The traditional business of a Telecom Operator used to be an extremely profitable one with steady growth rates. But now it has been exposed to a wind of change for some time and looking at the graphics below of predictions for services (based on data from STL Partners analysis) taken from Dirk Rohweder blog, and the wind is not likely to stop blowing anytime soon.
Different strategies are currently being explored by the operators to address this constant change in the market landscape. Depending on whether you decide to love and embrace that change, or view it as a threat you need to stop, this is handled in separate ways. Some strategies are more innovative and positively looking at new opportunities, some are mere packages of measures to survive and some are of course addressing a mix of both.
So what is the situation? What is done and where to go from here?
- Stagnating and/or Declining margins and revenue - huge investments in Networks are needed; both in capacity and new functionalities to cater for the steeply increasing demand, and this combined with less willingness to pay for the services provided is not creating a bright future for the industry.
Today we see Consolidations of Networks like Telia & Telenor in Denmark or Telenor & Tele2 in Sweden (2G/4G) to lower OPEX when gaining economy of scale. Others are focused on Mergers/Buy-Outs to enhance product portfolio and revenue or simply extinguish competitors, like AT&T buying DirecTV and now going for Time Warner or Hutch & Vimpelcom merger in Italy.
In the next step Operators need to approach their operations in another way - this quotation, which I just love, says a lot:
"Network operators will…all become big data companies or go out of business". "If you see a cell tower, you're wrong, "[It's a] data gathering platform." By Professor Viktor Mayer-Schonberger of Oxford University
And by analyzing their network data, Network Analytics, it is possible to combine the actual fact with experience to become more proactive and by that reach higher scoring on Network Quality KPIs & Customer Experience (NPS), receive best RoI on the OPEX spend and drive down cost in maintenance. Examples of Operators who are using Network Analytics in order to improve are OTE and Telecom Italia with Analytics and Visualization
- Increased Competition - New Entrants in the market like different kind of OTT players, Cable companies, Utilities and even Telecom vendors all want at least a slice of the operations pie – if not all of it ; offering similar, same, other or better services for less or even for free. According to Ovum, OTT social messaging applications cost CSPs $32.5 billion in lost SMS revenues in 2013 and are predicted to reach $54 billion this year. Examples on OTT players are Google’s Project Fi, apps like Facebook, WhatsApp, kik, and vendors like Ericsson going for Verticals; connected vehicle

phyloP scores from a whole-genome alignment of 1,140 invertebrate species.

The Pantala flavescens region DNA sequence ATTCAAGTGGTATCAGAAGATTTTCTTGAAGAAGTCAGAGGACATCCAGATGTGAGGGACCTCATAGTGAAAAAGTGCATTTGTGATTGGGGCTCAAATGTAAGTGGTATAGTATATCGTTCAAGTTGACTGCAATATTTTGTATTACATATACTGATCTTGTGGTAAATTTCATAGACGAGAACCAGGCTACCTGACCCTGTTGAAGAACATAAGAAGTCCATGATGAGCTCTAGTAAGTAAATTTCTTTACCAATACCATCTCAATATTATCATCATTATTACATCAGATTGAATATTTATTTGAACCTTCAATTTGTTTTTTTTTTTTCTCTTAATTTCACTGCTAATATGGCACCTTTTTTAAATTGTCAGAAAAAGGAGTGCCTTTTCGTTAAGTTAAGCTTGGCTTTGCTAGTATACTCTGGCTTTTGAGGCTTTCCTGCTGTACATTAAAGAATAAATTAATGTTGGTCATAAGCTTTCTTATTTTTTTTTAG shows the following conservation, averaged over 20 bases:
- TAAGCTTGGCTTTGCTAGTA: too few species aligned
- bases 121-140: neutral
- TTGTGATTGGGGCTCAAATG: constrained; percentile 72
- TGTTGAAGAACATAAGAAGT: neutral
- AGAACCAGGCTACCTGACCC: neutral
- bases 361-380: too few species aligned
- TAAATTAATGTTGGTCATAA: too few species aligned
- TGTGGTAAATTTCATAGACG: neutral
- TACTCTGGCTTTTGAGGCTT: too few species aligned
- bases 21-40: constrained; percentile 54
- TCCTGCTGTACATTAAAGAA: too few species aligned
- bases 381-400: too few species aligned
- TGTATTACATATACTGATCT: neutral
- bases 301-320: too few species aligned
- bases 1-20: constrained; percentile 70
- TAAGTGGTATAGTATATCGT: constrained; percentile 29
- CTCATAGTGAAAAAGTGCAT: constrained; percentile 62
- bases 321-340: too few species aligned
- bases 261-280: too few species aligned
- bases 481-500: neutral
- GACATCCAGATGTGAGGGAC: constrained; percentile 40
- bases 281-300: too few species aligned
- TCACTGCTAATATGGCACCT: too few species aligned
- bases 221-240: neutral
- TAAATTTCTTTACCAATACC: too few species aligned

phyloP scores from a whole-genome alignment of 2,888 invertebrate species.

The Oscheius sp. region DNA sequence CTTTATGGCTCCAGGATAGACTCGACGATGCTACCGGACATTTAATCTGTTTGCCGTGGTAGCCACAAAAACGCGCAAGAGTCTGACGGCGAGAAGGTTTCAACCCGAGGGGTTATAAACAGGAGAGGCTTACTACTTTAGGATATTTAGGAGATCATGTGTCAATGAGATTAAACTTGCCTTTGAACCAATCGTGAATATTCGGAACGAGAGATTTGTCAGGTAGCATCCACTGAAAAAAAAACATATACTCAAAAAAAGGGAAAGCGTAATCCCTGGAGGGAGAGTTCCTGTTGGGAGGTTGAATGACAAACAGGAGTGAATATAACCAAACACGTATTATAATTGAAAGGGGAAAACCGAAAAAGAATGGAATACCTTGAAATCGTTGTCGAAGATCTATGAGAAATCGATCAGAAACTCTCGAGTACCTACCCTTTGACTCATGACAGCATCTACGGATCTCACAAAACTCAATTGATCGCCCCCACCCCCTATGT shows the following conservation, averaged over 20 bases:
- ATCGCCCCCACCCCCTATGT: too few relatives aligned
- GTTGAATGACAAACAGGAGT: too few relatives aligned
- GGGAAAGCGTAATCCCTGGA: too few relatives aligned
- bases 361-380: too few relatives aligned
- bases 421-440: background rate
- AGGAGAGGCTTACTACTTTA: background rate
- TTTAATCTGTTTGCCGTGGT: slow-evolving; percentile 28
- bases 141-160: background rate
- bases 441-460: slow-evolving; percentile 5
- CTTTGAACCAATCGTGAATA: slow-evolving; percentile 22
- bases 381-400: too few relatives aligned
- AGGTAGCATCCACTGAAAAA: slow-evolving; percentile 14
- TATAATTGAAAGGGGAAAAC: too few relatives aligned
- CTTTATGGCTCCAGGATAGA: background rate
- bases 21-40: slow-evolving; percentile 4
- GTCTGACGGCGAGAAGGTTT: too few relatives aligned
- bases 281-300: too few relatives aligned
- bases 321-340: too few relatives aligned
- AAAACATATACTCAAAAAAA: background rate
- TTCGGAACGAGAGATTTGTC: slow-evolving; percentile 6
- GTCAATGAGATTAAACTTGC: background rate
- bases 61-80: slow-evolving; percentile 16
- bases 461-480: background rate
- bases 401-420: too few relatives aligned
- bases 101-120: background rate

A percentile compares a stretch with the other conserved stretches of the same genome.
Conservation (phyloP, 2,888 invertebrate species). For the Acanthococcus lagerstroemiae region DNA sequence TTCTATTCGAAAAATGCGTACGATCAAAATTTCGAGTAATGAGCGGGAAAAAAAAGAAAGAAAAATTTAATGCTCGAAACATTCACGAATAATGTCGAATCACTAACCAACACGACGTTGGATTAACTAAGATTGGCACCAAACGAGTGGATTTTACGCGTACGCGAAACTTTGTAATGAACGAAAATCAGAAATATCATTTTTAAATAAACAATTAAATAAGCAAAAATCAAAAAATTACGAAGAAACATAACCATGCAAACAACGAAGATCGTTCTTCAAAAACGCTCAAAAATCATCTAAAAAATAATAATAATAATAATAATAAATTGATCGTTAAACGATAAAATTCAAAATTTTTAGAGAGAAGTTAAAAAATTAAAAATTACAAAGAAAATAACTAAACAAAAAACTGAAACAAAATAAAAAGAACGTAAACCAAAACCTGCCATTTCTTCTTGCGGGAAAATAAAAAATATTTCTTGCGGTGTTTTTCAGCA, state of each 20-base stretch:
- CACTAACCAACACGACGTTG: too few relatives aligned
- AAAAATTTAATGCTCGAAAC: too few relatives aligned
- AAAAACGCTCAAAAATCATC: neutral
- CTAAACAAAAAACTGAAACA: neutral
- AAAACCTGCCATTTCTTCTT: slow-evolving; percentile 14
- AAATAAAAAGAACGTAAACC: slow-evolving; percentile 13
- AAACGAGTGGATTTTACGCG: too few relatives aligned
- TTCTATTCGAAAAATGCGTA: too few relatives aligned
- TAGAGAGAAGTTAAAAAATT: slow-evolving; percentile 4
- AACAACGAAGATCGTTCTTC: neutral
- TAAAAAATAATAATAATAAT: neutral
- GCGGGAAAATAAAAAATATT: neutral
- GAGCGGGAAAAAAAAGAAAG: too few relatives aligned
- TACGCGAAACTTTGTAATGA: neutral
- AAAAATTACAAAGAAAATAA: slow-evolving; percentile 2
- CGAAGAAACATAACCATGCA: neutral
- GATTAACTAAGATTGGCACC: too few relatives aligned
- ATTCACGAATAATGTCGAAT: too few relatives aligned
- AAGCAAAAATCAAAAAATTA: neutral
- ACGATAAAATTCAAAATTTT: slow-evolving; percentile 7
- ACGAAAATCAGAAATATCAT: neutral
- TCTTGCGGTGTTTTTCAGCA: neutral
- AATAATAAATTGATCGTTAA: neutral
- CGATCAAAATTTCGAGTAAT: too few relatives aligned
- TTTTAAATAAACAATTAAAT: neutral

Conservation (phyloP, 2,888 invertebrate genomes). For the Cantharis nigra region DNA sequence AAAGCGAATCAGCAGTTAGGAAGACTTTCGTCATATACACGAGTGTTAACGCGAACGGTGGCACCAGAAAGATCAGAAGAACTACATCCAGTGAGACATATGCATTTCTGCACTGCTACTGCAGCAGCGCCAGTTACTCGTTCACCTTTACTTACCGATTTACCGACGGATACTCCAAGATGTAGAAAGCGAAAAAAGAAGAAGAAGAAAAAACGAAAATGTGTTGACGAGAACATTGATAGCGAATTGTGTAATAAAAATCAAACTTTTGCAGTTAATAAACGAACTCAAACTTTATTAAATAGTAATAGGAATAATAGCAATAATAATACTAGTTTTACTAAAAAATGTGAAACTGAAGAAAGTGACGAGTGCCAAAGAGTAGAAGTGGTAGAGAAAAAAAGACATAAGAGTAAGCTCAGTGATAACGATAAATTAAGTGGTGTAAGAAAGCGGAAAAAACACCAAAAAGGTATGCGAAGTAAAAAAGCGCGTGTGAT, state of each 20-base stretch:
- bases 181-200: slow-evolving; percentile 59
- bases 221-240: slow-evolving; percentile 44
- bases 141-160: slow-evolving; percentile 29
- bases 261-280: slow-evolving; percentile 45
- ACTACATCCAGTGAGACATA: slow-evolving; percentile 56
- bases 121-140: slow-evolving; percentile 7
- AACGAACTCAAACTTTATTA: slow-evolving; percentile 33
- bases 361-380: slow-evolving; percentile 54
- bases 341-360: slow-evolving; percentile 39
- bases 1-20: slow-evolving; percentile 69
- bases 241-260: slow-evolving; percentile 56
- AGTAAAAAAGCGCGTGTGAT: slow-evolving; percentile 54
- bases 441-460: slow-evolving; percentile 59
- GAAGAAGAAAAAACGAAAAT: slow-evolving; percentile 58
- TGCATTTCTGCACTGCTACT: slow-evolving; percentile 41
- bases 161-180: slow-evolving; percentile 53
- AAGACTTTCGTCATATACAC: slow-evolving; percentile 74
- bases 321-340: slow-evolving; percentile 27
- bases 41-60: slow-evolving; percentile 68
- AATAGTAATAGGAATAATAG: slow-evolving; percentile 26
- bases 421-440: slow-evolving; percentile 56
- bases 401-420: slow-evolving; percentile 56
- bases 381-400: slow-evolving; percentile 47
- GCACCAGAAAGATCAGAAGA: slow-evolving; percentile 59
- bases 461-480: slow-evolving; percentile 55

Unsuccessful tactics, applied by GSMA Associations with their Operator members like for example AT&T, Bell, Deutsche Telecom, Orange, Vodafone, Bharti, Telia ++many more, like blocking OTT players through initiatives such as GSMA Joyn to make it harder through enforcing RCS (Rich Communication Services) standards. Or fighting with launching new similar services like their own TV/Content/Streaming services, making own Apps and/or IoT initiatives like “Telia Sense” – the connected car.
In my opinion the underlying vital focus for the Operators should be to get much closer to their customers – become relevant and beneficial for them – to build loyalty and increase the usage of existing and new offerings. The Operators need to start using the data they have and recognize the value they will receive when applying analytics, preferable in real-time or near real-time – and act on the results. Examples on successful Operators using an analytic approach are:
Telenor: by combining advanced analysis with sales and business knowhow, leading to improved knowledge of each end-customer's needs ensuring more personalized sales and dialogue, with defining next best offers that are relevant to the individual customer as well as profitable for the company.
Telstra wanted to provide tailored, individual experiences for each of its 9 million customers to bring their customer closer proven by enhanced NPS (Net Promoter Score).
Data is a never-ending source, like oil used to be, and by applying analytics the results can provide direction/support on how to proactively move forward in the market and with which new services – do not drown in all your data, apply analytics and you will swim in information.
- Tougher Regulation – Regulators are setting more strict regulations on how to handle roaming traffic, usage of private data and Net Neutrality which are all affecting the telecom operators’ revenue negatively and also fencing their choices on how to move forward – how to counterstrike against that?
One thing Telefonica did was launching the Big Data unit “Luca” to acknowledge how valuable the data is to become a data driven company: “Data is a critical asset for the future of Telefonica and any organization. With Telefonica’s fundamental prise to always maintain privacy, security and the transparent use of the data, we want to help our clients understand its full potential”
A term, which I particularly like, summarizes the importance of data to be treated as an actual valuable enterprise asset is “Infonomics” coined by the industry analyst Doug Laney to describe his proprietary research and consulting around quantifying information’s value and defining how to manage information as such.
Squeezed in all this it is easy to realize what a huge change transformation the industry, or should I say industries, is/are taking on and I think you got to love and embrace it´s potential otherwise it will be a rough ride ahead.